John Stearne (c. 1610–1670) was an associate of self-styled "Witchfinder General" Matthew Hopkins, who was active during the English Civil War. The duo's activities were portrayed unreliably in the 1968 cult classic Witchfinder-General (U.S. title: The Conqueror Worm). Stearne was known at various times as the witch-hunter, and "witch pricker".
Raised in Long Melford, Suffolk, Stearne later became a land owner at Lawshall near Bury St Edmunds. He met Hopkins, who was 10 years' his junior, in Manningtree and appointed him as his assistant. As a result of Stearne's accusations, a trial was held in Chelmsford in July 1645 for 29 people accused of witchcraft and sorcery. Of these, four had died in prison prior to the trial and 15 or 16 were subsequently hanged. Nine who had been convicted of conjuring spirits were reprieved.
Within a year of the death of Matthew Hopkins, John Stearne retired to his farm and wrote A Confirmation and Discovery of Witchcraft.
- ^ Davies, S.F (2007). The Discovery of Witches and Witchcraft: The Writings of the Witchfinders. Puckrel. ISBN 9780955635014.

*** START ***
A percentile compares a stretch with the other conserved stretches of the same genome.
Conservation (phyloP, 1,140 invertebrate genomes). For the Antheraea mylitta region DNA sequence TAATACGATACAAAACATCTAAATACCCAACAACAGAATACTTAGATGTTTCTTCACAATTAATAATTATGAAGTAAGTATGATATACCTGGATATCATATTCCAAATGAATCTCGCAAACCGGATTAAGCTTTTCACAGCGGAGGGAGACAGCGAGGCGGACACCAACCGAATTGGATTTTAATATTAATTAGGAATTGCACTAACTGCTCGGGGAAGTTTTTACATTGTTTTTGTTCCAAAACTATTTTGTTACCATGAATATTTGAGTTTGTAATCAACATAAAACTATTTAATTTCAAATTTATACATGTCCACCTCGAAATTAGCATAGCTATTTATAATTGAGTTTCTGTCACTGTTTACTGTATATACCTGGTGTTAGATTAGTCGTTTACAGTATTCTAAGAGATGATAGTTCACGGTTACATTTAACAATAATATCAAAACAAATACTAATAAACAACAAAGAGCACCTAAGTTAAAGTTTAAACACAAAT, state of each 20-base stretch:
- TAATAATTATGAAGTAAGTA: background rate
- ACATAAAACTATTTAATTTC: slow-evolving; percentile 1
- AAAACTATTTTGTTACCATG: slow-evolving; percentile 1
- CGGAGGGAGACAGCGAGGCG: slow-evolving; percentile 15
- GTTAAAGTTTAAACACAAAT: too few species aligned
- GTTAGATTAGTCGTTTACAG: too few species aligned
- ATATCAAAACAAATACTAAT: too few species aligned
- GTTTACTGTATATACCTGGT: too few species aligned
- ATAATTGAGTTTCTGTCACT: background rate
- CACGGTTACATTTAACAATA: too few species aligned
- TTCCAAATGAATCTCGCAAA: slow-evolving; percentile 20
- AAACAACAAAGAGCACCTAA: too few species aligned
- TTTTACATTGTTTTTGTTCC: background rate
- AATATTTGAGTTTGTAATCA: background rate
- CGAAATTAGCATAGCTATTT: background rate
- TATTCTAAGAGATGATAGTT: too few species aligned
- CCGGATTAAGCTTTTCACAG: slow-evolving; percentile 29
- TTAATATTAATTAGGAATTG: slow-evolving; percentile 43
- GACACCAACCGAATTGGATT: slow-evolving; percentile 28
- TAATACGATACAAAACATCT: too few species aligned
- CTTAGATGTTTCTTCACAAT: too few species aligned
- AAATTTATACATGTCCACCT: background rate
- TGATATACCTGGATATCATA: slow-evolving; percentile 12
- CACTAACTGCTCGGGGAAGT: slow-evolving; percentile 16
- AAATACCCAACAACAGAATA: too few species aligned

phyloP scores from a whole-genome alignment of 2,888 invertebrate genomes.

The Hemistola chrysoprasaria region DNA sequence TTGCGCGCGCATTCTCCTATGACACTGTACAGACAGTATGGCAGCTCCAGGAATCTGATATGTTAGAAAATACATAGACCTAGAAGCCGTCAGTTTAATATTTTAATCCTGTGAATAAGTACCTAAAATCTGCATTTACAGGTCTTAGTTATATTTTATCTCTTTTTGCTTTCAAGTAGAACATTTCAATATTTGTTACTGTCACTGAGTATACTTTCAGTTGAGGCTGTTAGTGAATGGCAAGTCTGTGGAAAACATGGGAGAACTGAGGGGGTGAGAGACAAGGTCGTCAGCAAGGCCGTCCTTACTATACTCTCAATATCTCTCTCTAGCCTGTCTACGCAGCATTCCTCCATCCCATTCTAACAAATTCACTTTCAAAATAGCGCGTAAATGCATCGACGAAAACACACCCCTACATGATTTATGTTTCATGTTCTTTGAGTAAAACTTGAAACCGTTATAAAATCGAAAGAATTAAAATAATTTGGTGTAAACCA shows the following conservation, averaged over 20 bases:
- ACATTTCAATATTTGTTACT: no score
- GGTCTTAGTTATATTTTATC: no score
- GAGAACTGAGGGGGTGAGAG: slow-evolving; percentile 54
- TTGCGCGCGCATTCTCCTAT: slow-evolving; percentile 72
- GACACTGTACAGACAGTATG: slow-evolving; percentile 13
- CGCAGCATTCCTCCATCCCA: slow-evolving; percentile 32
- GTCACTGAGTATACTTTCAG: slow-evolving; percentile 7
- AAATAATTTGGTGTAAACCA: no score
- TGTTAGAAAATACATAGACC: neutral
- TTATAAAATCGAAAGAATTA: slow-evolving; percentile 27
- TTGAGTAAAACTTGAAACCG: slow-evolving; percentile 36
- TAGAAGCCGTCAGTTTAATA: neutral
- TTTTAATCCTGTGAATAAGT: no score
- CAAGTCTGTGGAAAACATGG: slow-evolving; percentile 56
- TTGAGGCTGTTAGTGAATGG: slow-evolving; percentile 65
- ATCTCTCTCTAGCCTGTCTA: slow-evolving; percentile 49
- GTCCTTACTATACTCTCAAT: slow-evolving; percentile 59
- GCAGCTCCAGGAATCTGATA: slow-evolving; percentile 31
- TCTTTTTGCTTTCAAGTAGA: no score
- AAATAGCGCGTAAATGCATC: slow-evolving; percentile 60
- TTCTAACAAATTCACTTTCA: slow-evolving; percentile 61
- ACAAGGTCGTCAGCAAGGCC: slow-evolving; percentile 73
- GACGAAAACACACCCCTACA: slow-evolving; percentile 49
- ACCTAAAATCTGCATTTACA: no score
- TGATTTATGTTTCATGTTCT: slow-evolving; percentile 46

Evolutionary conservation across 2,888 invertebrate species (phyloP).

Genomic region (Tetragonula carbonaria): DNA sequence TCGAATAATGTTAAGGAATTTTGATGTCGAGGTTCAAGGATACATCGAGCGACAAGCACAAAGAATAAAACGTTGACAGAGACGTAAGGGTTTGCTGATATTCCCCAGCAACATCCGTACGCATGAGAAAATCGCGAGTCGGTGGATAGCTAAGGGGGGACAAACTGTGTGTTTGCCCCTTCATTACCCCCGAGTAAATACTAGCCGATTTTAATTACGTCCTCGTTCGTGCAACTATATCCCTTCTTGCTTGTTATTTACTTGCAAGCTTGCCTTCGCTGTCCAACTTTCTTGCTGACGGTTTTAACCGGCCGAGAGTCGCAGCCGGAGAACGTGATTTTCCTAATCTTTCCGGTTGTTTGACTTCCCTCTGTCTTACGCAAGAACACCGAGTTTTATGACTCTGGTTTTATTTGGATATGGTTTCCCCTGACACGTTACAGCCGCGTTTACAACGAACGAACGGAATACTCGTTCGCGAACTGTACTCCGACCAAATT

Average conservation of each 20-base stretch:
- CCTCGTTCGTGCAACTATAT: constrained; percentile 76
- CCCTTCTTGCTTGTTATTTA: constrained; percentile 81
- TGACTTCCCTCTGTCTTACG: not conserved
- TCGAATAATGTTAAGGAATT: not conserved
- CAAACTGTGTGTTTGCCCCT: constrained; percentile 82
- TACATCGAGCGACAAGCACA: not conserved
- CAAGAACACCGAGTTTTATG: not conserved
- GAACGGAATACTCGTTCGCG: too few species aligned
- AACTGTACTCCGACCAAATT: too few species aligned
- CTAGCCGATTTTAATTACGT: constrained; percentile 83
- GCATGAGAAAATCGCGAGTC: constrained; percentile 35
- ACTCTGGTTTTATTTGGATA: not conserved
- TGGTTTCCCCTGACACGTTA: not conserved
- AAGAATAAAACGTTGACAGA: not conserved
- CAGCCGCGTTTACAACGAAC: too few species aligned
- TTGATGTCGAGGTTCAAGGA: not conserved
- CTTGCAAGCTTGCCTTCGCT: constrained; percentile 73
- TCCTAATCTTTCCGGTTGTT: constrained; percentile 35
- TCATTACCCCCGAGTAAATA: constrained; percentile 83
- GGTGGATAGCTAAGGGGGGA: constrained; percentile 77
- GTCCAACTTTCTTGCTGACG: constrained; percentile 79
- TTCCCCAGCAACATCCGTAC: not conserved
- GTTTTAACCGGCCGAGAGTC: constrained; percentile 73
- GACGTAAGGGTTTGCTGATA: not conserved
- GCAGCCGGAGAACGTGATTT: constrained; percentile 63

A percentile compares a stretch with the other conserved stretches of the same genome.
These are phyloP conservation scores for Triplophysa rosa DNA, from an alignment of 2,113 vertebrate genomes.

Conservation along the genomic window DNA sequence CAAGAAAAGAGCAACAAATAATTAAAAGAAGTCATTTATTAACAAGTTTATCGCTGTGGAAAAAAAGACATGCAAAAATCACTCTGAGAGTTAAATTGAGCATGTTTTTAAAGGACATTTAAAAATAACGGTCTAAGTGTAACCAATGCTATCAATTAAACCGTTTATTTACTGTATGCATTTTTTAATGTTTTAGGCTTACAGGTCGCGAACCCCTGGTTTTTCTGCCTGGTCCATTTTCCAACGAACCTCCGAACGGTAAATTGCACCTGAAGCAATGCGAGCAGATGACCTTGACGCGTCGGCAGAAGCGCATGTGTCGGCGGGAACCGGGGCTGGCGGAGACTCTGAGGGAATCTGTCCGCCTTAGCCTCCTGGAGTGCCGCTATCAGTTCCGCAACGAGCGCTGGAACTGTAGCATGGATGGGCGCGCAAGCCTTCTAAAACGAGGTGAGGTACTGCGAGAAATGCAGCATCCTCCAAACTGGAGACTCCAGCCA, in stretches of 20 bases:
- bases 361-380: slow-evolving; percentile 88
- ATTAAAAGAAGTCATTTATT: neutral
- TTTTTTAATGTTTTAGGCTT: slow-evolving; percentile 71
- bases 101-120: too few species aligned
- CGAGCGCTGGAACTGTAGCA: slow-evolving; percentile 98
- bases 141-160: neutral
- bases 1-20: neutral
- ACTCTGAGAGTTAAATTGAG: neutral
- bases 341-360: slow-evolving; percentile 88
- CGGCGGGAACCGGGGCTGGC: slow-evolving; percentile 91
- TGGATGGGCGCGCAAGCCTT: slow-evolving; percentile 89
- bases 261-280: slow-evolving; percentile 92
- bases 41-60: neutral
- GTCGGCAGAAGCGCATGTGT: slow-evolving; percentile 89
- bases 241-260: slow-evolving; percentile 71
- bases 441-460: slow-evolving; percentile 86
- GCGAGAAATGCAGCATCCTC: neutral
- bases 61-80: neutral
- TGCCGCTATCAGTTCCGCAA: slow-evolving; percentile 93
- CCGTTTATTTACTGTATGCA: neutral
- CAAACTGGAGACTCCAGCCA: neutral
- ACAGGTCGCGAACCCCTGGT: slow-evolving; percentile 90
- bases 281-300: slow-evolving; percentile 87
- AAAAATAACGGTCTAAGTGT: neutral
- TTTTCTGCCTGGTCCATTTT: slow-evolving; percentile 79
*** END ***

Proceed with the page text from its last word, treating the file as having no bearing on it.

- ^ A detailed account of the two men's activities can be found in Malcolm Gaskill's Witchfinders: A Seventeenth Century English Tragedy (Harvard, 2005).
- ^ St Edmundsbury, Borough Council. "Reformation and Civil War 1539-1699". Retrieved 15 December 2007.
- ^ Notestein 1911: p. 166
- ^ Notestein 1911: p. 248
- ^ Gaskill, Malcolm (October 2007). Witchfinders: A Seventeenth-Century English Tragedy. ISBN 9780674025424.
- ^ Gaskill 2005: p. 13
- ^ a b Gaskill 2005: p. 123
- ^ Notestein 1911: pp. 173, 403
- ^ Gaskill 2005: p. 129
- Gaskill, Malcolm (2005), Witchfinders: A Seventeenth Century English Tragedy, London: John Murray, ISBN 0-7195-6120-5
- Notestein, Wallace (1965) , A History of Witchcraft in England from 1558 to 1718, New York: American Historical Association, ISBN 978-1169793521, OCLC 223043